Vail Daily column: Thoughts, notions and ideas
• Trust is something that once lost or betrayed can never be restored to the same measure. Too many of us learn that our acts of deception are irrevocable; they may be forgiven, but not forgotten.
• Children come into this world filled with a sense of curiosity, merriment and inquisitiveness. And there’s no doubt that children who get along with others, do well in school, are respectful of their elders, are well behaved and who use proper manners and etiquette are a delight. But of all the descriptions or compliments paid to a child (after good health of course) the compliment we should like to hear first is that our child is “interesting.”
• Earl Nightingale nailed it when he proffered that money cannot be sought directly; but rather, money is like happiness, it’s an effect. It is the result of a cause and that cause is providing a valuable service.
• When we look around we too often see far too many people who do not believe in themselves. They doubt their abilities, skills, talents and opinions. And whether they realize it or not, these individuals waste a lot of precious time on this self-deprecating method of thinking. If only they understood, that believing in one’s self if the first step toward leading a successful life.
• And speaking of success, the following is the best definition I’ve ever come across. Success means: One, the individual has peace of mind, i.e., freedom from fear, freedom from anger and freedom from guilt; two, good health and a high level of energy; three, loving, long-term, intimate and mature relationships with other people; four, financial Freedom, i.e., having enough money that we do not worry about it; five, a commitment to worthy goals and ideals; and, six, feeling of personal fulfillment and self-actualization.
• When it comes to customer satisfaction there are two maxims: First, the customer defines quality, and second, of quality, service, price, the customer wants at least two.
• A winner has a healthy appreciation for his abilities and a keen awareness of his limitations; a loser is oblivious to both his true abilities and his true limitations.
• With guests beginning to arrive in town for their ski vacations I want to share a little secret about taking ski or snowboard lessons. If you can take away just one “aha!” from your day on the mountain, you had a successful lesson.
• Political disagreements where hyperbolic insults and accusations are thrown about are as American as apple pie. But there are certain words and terms that clear thinking mature adults should never use. Whenever I read or hear the word Nazi or Hitler in a sentence that doesn’t make historical reference to Germany’s Third Reich, I know immediately that I’m dealing with someone who’s political acumen renders them incapable of reasoned debate.
• Doesn’t it feel great and don’t you love the sense of camaraderie when an entire line of cars team up to prevent a jerk from cutting in at the front. Stay strong, brothers and sisters, stay strong.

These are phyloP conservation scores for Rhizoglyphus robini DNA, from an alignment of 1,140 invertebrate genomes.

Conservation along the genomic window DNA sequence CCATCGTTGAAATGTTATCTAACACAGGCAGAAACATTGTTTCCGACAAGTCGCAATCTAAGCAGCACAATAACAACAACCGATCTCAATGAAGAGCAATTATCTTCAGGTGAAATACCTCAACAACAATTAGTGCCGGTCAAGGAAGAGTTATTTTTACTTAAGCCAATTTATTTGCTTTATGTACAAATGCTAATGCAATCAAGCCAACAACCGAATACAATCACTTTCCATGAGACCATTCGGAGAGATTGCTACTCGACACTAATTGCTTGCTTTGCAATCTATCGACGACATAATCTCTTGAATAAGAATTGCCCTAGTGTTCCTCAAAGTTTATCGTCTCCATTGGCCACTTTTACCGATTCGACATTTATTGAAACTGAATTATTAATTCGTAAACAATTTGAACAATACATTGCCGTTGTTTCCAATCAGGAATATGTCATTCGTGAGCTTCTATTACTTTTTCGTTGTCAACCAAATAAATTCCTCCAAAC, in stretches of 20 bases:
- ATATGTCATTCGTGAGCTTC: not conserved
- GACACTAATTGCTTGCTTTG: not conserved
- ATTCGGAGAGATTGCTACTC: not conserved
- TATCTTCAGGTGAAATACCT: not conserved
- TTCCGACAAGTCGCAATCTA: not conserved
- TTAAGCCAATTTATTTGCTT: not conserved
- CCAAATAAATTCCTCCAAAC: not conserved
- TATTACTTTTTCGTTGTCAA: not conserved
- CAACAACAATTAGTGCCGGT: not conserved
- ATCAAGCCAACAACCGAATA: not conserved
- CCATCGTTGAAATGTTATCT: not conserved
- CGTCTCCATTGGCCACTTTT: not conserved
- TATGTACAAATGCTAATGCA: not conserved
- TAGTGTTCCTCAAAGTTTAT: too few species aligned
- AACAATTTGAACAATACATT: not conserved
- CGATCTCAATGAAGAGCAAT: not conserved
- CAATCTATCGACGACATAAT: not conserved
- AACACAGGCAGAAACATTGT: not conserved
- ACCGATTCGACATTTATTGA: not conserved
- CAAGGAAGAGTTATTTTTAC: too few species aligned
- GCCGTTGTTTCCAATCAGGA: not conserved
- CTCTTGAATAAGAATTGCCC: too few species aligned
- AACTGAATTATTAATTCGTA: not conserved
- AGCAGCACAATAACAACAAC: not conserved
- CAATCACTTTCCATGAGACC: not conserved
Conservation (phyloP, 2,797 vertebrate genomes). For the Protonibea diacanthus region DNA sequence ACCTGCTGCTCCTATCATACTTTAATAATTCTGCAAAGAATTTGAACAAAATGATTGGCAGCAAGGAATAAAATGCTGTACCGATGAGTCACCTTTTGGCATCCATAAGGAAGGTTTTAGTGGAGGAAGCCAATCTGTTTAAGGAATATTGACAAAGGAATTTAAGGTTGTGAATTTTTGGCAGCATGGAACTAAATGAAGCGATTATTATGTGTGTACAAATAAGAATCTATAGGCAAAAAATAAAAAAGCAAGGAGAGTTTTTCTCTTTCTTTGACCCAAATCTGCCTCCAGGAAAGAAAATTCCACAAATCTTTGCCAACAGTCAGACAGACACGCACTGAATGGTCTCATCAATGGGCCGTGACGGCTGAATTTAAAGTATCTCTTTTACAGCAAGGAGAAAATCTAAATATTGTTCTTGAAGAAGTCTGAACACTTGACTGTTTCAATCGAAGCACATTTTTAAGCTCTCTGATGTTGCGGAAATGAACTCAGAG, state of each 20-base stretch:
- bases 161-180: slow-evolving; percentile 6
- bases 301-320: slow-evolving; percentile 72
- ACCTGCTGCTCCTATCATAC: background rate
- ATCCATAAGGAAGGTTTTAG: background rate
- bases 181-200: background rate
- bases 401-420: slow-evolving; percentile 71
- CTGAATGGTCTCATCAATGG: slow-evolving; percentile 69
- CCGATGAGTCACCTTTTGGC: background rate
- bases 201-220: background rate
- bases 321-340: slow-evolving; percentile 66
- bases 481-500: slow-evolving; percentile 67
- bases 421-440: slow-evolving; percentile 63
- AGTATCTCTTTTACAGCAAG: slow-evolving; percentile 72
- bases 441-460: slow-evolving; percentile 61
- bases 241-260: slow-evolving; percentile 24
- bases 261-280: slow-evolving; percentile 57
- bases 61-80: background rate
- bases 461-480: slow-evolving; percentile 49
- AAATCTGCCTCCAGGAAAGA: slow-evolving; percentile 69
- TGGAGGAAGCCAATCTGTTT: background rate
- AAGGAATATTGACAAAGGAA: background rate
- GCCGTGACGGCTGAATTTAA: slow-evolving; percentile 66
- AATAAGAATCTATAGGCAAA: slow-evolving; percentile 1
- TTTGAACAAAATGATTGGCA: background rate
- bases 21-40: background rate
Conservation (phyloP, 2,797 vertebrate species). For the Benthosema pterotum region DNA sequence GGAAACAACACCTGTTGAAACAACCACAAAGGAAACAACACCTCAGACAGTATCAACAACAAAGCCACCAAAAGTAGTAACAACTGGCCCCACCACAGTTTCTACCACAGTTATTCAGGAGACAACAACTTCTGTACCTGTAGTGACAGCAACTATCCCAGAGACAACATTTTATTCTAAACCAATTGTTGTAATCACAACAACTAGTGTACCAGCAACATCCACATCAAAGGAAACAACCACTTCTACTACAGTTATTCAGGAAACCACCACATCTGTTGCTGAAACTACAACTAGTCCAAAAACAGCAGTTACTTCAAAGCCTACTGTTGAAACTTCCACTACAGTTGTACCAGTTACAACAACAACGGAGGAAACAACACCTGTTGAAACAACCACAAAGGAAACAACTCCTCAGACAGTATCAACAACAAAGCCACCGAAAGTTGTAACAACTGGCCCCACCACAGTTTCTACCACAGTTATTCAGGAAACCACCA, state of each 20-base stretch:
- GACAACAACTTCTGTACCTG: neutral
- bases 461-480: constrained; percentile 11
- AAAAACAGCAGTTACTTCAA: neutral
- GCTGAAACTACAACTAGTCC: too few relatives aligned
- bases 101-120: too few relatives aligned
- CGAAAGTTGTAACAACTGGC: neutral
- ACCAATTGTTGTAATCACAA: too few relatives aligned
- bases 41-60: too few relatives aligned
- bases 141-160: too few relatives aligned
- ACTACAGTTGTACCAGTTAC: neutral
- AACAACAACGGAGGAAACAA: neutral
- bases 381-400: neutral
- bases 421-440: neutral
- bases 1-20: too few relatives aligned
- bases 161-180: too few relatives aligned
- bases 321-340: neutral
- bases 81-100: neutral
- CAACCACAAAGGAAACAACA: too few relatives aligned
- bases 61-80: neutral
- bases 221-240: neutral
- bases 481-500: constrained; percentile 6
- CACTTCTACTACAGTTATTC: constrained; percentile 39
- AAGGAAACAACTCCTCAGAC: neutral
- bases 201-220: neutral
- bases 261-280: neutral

• The people who have made the greatest impact on the world often see things differently from the average citizen. So it may not be a bad idea to make the effort to think outside the box, even in everyday situations.
• I don’t know where I first heard this but did you know the first testicular guard, the “cup,” was used in hockey in 1874 but the first helmet was used in 1974. Does that mean it took 100 years for men to realize that their brain is important too? Ladies, quit laughing.
• One of the great foibles of human nature is that for many of us, we carry around inside of ourselves a self-image that is quite impervious to reality.
• Growing older does have and should have a beauty of its own if the spirit remains vibrant and the mind nimble. Sure, the unlined characterless features of the young are attractive in their own right; but so is the weathered face of age when it has learned from experience without becoming a victim of it.
• I find it rather sad that when middle-aged men meet after an absence of years and then talk at length about their college days or when they served in the armed forces as the most memorable of their lives. Does this nostalgia not say something about the bleak quality of middle-aged life in our society? As Henry David Thoreau wrote, “The mass of men lead lives of quiet desperation.”
• Socially responsible businesses not only provide sustainable business models, but also have improved marketing, employee recruitment, employee satisfaction, customer loyalty, brand equity and richer partnerships.
• If cars were like computers, then executing a maneuver such as a left turn could cause your car to shut down and refuse to restart, in which case you would have to reinstall the engine.
Quote of the day: “Our major obligation is not to mistake slogans for solutions” — Edwards R. Murrow
Butch Mazzuca, of Edwards, writes regularly for the Vail Daily. He can be reached at email@example.com.
WRITE A COLUMN
What’s on your mind? Share your insights with the rest of the community. What’s going well, not so well? Send your submission to ValleyVoices@vaildaily.com. By submitting a column, you are granting permission for the Daily to publish it on the paper’s website. Email Ed Stoner at firstname.lastname@example.org for more information.